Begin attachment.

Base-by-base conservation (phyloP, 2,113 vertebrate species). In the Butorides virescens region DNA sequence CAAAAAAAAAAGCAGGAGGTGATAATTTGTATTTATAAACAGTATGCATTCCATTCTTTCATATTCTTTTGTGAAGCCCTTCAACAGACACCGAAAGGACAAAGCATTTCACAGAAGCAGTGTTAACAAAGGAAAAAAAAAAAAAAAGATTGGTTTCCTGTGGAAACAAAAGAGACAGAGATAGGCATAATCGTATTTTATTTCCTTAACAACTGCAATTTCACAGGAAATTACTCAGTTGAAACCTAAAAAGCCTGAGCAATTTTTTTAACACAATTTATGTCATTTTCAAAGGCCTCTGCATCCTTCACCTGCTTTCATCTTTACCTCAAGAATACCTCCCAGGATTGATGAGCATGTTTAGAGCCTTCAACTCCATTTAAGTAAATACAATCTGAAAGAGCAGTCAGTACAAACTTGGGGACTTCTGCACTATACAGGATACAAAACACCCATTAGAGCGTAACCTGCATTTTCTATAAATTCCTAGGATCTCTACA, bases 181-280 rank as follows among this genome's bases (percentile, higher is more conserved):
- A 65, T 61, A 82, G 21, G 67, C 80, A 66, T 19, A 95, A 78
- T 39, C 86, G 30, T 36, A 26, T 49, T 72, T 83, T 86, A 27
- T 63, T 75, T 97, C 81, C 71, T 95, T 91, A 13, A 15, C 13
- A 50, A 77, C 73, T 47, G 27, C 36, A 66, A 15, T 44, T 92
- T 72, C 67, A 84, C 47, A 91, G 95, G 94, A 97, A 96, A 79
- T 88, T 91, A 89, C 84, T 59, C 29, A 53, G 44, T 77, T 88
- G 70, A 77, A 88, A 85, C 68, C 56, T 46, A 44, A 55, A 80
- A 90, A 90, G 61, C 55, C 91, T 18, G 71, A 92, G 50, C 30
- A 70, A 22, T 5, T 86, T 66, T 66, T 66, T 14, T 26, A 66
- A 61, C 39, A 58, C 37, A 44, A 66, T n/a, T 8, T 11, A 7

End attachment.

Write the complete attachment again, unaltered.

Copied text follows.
Base-by-base conservation (phyloP, 2,113 vertebrate species). In the Butorides virescens region DNA sequence CAAAAAAAAAAGCAGGAGGTGATAATTTGTATTTATAAACAGTATGCATTCCATTCTTTCATATTCTTTTGTGAAGCCCTTCAACAGACACCGAAAGGACAAAGCATTTCACAGAAGCAGTGTTAACAAAGGAAAAAAAAAAAAAAAGATTGGTTTCCTGTGGAAACAAAAGAGACAGAGATAGGCATAATCGTATTTTATTTCCTTAACAACTGCAATTTCACAGGAAATTACTCAGTTGAAACCTAAAAAGCCTGAGCAATTTTTTTAACACAATTTATGTCATTTTCAAAGGCCTCTGCATCCTTCACCTGCTTTCATCTTTACCTCAAGAATACCTCCCAGGATTGATGAGCATGTTTAGAGCCTTCAACTCCATTTAAGTAAATACAATCTGAAAGAGCAGTCAGTACAAACTTGGGGACTTCTGCACTATACAGGATACAAAACACCCATTAGAGCGTAACCTGCATTTTCTATAAATTCCTAGGATCTCTACA, bases 181-280 rank as follows among this genome's bases (percentile, higher is more conserved):
- A 65, T 61, A 82, G 21, G 67, C 80, A 66, T 19, A 95, A 78
- T 39, C 86, G 30, T 36, A 26, T 49, T 72, T 83, T 86, A 27
- T 63, T 75, T 97, C 81, C 71, T 95, T 91, A 13, A 15, C 13
- A 50, A 77, C 73, T 47, G 27, C 36, A 66, A 15, T 44, T 92
- T 72, C 67, A 84, C 47, A 91, G 95, G 94, A 97, A 96, A 79
- T 88, T 91, A 89, C 84, T 59, C 29, A 53, G 44, T 77, T 88
- G 70, A 77, A 88, A 85, C 68, C 56, T 46, A 44, A 55, A 80
- A 90, A 90, G 61, C 55, C 91, T 18, G 71, A 92, G 50, C 30
- A 70, A 22, T 5, T 86, T 66, T 66, T 66, T 14, T 26, A 66
- A 61, C 39, A 58, C 37, A 44, A 66, T n/a, T 8, T 11, A 7